Rumpus: In Await Your Reply, a lot happens plot-wise, but I often felt that with your stories it was more about the fear of bad things happening than those events actually occurring in real-time.

Chaon: I started out as a poet who primarily wanted to write about image and moment. Over the years I’ve been trying to teach myself how to do plot and scene. My first story collection had the most issues with the plotlessness, and when I was writing my second collection I was teaching myself how to make things happen. In some of the stories I really had to force myself to have a real event take place. Otherwise it starts to feel like a gimmick and an avoidance technique, which is really what it is.

Rumpus: I remember reading that passages of You Remind Me of Me were affected by the music you were listening to as you wrote. What were you listening to when you were writing the new novel?

Chaon: A bunch of songs informed the book and helped me understand the mood—and, in some cases, the characters. I know a lot of people don’t listen to music when they’re writing because it distracts them, but for me it’s almost a way to get into the self-hypnotic state that I need to be in to write. Maybe it’s because I grew up during the MTV generation, but to me a perfect song is one I can imagine a music video to, a song that can take you into a dream.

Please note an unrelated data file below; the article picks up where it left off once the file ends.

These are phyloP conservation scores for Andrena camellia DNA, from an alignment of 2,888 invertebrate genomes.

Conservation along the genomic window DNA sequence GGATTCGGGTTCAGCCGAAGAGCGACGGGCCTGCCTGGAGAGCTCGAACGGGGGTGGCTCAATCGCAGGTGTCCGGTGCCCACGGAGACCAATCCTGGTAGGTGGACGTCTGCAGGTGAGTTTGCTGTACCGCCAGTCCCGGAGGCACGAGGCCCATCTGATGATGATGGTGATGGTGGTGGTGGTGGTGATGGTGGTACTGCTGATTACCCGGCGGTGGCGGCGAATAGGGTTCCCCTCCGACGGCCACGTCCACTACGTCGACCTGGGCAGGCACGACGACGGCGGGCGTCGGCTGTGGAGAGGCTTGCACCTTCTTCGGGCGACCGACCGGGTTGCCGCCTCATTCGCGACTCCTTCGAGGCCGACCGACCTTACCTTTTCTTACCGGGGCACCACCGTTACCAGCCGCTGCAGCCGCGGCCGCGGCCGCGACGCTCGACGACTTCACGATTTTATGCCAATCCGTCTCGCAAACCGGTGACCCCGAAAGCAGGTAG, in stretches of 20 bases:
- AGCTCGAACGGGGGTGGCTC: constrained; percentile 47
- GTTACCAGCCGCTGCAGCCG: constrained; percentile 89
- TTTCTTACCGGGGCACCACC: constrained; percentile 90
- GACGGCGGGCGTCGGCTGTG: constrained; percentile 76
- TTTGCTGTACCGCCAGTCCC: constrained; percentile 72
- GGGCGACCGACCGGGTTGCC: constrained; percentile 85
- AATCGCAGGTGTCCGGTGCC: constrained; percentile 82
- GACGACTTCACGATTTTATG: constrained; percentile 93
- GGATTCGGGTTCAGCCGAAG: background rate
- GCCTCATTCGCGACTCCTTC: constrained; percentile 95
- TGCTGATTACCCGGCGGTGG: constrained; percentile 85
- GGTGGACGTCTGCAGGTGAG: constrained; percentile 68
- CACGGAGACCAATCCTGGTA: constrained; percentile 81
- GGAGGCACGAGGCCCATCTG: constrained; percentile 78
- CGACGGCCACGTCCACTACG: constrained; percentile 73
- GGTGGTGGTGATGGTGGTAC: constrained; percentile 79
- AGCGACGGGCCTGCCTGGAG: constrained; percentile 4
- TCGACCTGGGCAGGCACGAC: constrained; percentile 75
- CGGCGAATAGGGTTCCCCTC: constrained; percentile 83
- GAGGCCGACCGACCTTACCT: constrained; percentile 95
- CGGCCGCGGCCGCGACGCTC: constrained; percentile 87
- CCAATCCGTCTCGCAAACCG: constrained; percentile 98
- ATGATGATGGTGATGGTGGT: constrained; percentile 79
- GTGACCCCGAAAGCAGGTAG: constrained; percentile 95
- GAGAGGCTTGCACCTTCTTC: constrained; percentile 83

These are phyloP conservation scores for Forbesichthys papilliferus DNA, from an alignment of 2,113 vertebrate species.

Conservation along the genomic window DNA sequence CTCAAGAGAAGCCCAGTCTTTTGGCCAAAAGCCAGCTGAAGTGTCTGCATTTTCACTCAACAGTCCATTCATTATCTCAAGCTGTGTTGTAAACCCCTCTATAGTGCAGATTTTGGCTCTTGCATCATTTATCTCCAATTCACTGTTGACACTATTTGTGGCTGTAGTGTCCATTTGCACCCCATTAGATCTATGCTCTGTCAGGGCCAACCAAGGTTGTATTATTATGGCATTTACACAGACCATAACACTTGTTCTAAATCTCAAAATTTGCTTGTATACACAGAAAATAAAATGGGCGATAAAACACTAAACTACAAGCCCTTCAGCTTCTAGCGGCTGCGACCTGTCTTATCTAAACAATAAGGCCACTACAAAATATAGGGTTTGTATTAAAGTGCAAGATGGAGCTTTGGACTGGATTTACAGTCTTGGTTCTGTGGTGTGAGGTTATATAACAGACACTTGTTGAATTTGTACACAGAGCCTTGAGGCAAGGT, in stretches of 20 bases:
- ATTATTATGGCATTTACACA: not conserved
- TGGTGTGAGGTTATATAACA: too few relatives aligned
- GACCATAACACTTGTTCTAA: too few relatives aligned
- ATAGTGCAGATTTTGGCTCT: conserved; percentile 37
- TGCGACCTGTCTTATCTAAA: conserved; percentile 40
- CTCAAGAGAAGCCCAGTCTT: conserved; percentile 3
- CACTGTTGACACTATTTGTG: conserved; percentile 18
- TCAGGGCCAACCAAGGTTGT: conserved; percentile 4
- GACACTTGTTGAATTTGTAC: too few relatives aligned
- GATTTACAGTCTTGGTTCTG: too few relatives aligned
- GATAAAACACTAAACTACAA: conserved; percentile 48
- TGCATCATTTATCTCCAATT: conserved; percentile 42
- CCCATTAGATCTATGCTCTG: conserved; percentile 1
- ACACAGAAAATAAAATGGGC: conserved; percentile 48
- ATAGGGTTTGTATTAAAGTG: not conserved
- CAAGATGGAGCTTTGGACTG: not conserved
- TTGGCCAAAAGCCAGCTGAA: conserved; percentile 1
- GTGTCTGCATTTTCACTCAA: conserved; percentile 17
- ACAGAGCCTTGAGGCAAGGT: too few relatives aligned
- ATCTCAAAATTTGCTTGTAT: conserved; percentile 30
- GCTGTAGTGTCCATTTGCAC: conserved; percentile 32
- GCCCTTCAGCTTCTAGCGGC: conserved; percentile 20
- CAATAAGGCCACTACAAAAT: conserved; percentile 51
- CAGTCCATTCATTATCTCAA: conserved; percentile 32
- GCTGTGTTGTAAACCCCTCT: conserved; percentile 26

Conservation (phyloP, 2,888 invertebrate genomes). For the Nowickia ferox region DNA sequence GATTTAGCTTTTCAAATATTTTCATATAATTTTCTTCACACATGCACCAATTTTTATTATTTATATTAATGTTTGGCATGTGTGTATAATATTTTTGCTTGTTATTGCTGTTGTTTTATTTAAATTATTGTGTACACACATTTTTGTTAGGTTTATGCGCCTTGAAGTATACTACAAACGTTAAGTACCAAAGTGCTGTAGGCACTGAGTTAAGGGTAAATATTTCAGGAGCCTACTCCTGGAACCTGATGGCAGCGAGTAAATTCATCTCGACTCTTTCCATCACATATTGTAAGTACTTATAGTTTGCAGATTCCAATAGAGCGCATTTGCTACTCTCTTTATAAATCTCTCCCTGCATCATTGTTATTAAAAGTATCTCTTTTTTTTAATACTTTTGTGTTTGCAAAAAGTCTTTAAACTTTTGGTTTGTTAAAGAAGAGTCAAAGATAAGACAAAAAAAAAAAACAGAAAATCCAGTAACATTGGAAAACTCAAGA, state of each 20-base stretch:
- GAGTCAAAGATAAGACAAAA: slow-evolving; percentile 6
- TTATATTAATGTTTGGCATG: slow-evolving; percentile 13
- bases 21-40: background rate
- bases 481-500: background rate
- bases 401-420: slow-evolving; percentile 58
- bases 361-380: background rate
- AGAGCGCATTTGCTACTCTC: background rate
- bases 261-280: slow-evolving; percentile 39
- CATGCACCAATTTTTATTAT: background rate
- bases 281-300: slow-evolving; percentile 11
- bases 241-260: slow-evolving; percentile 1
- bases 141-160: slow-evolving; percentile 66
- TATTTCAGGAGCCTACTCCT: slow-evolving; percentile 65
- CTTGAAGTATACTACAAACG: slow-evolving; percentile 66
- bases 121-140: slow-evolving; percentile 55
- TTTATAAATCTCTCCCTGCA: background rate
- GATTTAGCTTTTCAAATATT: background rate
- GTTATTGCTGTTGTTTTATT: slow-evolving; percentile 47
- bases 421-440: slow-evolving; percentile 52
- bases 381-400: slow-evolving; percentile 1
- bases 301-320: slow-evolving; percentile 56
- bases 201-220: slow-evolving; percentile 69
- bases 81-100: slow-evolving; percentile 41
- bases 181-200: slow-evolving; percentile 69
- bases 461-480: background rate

Recently my son and I were driving to Florida and we made up videos for every song we heard. When writing Await Your Reply, certain characters had their own playlists, other characters had their own songs, and when I listened to them it would open up a daydream, as if I were watching them in a movie.